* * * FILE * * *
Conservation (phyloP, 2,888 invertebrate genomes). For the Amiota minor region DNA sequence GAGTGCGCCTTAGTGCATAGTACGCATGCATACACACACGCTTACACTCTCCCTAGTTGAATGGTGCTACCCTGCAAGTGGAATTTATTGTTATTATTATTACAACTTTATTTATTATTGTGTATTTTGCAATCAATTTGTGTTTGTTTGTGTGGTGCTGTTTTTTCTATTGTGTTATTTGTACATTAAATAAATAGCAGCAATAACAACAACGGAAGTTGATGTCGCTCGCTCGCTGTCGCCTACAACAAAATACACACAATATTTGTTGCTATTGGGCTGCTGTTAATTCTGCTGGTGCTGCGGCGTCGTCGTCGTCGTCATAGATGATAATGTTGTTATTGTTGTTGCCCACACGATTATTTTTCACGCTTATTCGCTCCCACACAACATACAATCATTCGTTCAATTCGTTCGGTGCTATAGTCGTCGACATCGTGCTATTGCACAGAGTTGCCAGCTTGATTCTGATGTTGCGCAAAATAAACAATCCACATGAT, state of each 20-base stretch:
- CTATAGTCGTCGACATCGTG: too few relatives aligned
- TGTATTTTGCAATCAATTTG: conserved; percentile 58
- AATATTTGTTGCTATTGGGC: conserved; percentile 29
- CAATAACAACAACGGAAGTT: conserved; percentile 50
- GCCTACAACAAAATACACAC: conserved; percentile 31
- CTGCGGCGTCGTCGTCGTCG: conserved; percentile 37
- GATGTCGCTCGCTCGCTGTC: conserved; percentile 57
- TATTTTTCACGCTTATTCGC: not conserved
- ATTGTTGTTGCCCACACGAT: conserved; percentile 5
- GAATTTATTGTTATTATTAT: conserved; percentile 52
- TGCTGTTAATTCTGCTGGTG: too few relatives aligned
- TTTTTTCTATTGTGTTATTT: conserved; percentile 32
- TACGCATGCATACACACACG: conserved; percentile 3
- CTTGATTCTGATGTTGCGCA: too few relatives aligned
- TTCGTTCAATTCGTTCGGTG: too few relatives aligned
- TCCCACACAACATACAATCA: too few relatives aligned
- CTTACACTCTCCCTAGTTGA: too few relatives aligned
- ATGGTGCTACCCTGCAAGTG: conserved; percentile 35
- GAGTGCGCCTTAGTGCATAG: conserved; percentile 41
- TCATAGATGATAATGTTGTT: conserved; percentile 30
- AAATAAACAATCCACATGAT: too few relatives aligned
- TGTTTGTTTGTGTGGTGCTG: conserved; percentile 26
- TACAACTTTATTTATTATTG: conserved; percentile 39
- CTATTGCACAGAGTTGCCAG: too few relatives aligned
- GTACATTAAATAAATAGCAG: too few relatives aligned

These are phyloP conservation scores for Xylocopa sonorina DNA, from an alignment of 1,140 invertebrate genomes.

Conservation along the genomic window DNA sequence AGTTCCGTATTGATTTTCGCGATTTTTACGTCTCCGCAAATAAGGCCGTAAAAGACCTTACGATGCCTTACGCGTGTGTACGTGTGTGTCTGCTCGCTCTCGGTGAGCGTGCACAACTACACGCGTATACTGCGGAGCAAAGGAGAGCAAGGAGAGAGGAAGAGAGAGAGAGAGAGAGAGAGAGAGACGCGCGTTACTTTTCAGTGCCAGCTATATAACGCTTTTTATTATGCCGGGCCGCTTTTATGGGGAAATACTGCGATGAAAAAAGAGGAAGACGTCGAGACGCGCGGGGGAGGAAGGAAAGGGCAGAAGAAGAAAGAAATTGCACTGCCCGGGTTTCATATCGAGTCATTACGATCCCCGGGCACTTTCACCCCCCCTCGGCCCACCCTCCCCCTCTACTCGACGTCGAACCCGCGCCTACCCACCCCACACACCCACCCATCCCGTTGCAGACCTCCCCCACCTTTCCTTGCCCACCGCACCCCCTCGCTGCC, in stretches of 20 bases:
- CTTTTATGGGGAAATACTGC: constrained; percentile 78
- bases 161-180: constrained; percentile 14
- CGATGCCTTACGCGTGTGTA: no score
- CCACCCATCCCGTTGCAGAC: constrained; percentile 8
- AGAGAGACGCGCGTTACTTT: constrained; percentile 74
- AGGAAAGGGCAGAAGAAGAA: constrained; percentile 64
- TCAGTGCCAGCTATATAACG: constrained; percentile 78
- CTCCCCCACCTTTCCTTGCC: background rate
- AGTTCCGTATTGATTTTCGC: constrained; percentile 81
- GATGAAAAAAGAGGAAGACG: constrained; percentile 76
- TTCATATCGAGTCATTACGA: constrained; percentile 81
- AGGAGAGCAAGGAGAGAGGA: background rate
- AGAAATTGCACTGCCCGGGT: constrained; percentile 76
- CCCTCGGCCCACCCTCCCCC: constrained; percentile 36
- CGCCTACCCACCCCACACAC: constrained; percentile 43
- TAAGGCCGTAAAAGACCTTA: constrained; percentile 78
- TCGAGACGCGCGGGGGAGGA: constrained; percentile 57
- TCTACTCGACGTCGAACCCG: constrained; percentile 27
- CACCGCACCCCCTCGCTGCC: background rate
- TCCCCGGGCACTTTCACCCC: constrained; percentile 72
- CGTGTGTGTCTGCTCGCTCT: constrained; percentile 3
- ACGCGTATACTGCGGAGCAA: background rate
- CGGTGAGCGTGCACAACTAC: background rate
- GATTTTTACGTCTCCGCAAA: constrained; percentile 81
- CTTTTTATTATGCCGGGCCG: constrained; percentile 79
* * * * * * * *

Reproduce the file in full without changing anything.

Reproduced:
Conservation (phyloP, 2,888 invertebrate genomes). For the Amiota minor region DNA sequence GAGTGCGCCTTAGTGCATAGTACGCATGCATACACACACGCTTACACTCTCCCTAGTTGAATGGTGCTACCCTGCAAGTGGAATTTATTGTTATTATTATTACAACTTTATTTATTATTGTGTATTTTGCAATCAATTTGTGTTTGTTTGTGTGGTGCTGTTTTTTCTATTGTGTTATTTGTACATTAAATAAATAGCAGCAATAACAACAACGGAAGTTGATGTCGCTCGCTCGCTGTCGCCTACAACAAAATACACACAATATTTGTTGCTATTGGGCTGCTGTTAATTCTGCTGGTGCTGCGGCGTCGTCGTCGTCGTCATAGATGATAATGTTGTTATTGTTGTTGCCCACACGATTATTTTTCACGCTTATTCGCTCCCACACAACATACAATCATTCGTTCAATTCGTTCGGTGCTATAGTCGTCGACATCGTGCTATTGCACAGAGTTGCCAGCTTGATTCTGATGTTGCGCAAAATAAACAATCCACATGAT, state of each 20-base stretch:
- CTATAGTCGTCGACATCGTG: too few relatives aligned
- TGTATTTTGCAATCAATTTG: conserved; percentile 58
- AATATTTGTTGCTATTGGGC: conserved; percentile 29
- CAATAACAACAACGGAAGTT: conserved; percentile 50
- GCCTACAACAAAATACACAC: conserved; percentile 31
- CTGCGGCGTCGTCGTCGTCG: conserved; percentile 37
- GATGTCGCTCGCTCGCTGTC: conserved; percentile 57
- TATTTTTCACGCTTATTCGC: not conserved
- ATTGTTGTTGCCCACACGAT: conserved; percentile 5
- GAATTTATTGTTATTATTAT: conserved; percentile 52
- TGCTGTTAATTCTGCTGGTG: too few relatives aligned
- TTTTTTCTATTGTGTTATTT: conserved; percentile 32
- TACGCATGCATACACACACG: conserved; percentile 3
- CTTGATTCTGATGTTGCGCA: too few relatives aligned
- TTCGTTCAATTCGTTCGGTG: too few relatives aligned
- TCCCACACAACATACAATCA: too few relatives aligned
- CTTACACTCTCCCTAGTTGA: too few relatives aligned
- ATGGTGCTACCCTGCAAGTG: conserved; percentile 35
- GAGTGCGCCTTAGTGCATAG: conserved; percentile 41
- TCATAGATGATAATGTTGTT: conserved; percentile 30
- AAATAAACAATCCACATGAT: too few relatives aligned
- TGTTTGTTTGTGTGGTGCTG: conserved; percentile 26
- TACAACTTTATTTATTATTG: conserved; percentile 39
- CTATTGCACAGAGTTGCCAG: too few relatives aligned
- GTACATTAAATAAATAGCAG: too few relatives aligned

These are phyloP conservation scores for Xylocopa sonorina DNA, from an alignment of 1,140 invertebrate genomes.

Conservation along the genomic window DNA sequence AGTTCCGTATTGATTTTCGCGATTTTTACGTCTCCGCAAATAAGGCCGTAAAAGACCTTACGATGCCTTACGCGTGTGTACGTGTGTGTCTGCTCGCTCTCGGTGAGCGTGCACAACTACACGCGTATACTGCGGAGCAAAGGAGAGCAAGGAGAGAGGAAGAGAGAGAGAGAGAGAGAGAGAGAGACGCGCGTTACTTTTCAGTGCCAGCTATATAACGCTTTTTATTATGCCGGGCCGCTTTTATGGGGAAATACTGCGATGAAAAAAGAGGAAGACGTCGAGACGCGCGGGGGAGGAAGGAAAGGGCAGAAGAAGAAAGAAATTGCACTGCCCGGGTTTCATATCGAGTCATTACGATCCCCGGGCACTTTCACCCCCCCTCGGCCCACCCTCCCCCTCTACTCGACGTCGAACCCGCGCCTACCCACCCCACACACCCACCCATCCCGTTGCAGACCTCCCCCACCTTTCCTTGCCCACCGCACCCCCTCGCTGCC, in stretches of 20 bases:
- CTTTTATGGGGAAATACTGC: constrained; percentile 78
- bases 161-180: constrained; percentile 14
- CGATGCCTTACGCGTGTGTA: no score
- CCACCCATCCCGTTGCAGAC: constrained; percentile 8
- AGAGAGACGCGCGTTACTTT: constrained; percentile 74
- AGGAAAGGGCAGAAGAAGAA: constrained; percentile 64
- TCAGTGCCAGCTATATAACG: constrained; percentile 78
- CTCCCCCACCTTTCCTTGCC: background rate
- AGTTCCGTATTGATTTTCGC: constrained; percentile 81
- GATGAAAAAAGAGGAAGACG: constrained; percentile 76
- TTCATATCGAGTCATTACGA: constrained; percentile 81
- AGGAGAGCAAGGAGAGAGGA: background rate
- AGAAATTGCACTGCCCGGGT: constrained; percentile 76
- CCCTCGGCCCACCCTCCCCC: constrained; percentile 36
- CGCCTACCCACCCCACACAC: constrained; percentile 43
- TAAGGCCGTAAAAGACCTTA: constrained; percentile 78
- TCGAGACGCGCGGGGGAGGA: constrained; percentile 57
- TCTACTCGACGTCGAACCCG: constrained; percentile 27
- CACCGCACCCCCTCGCTGCC: background rate
- TCCCCGGGCACTTTCACCCC: constrained; percentile 72
- CGTGTGTGTCTGCTCGCTCT: constrained; percentile 3
- ACGCGTATACTGCGGAGCAA: background rate
- CGGTGAGCGTGCACAACTAC: background rate
- GATTTTTACGTCTCCGCAAA: constrained; percentile 81
- CTTTTTATTATGCCGGGCCG: constrained; percentile 79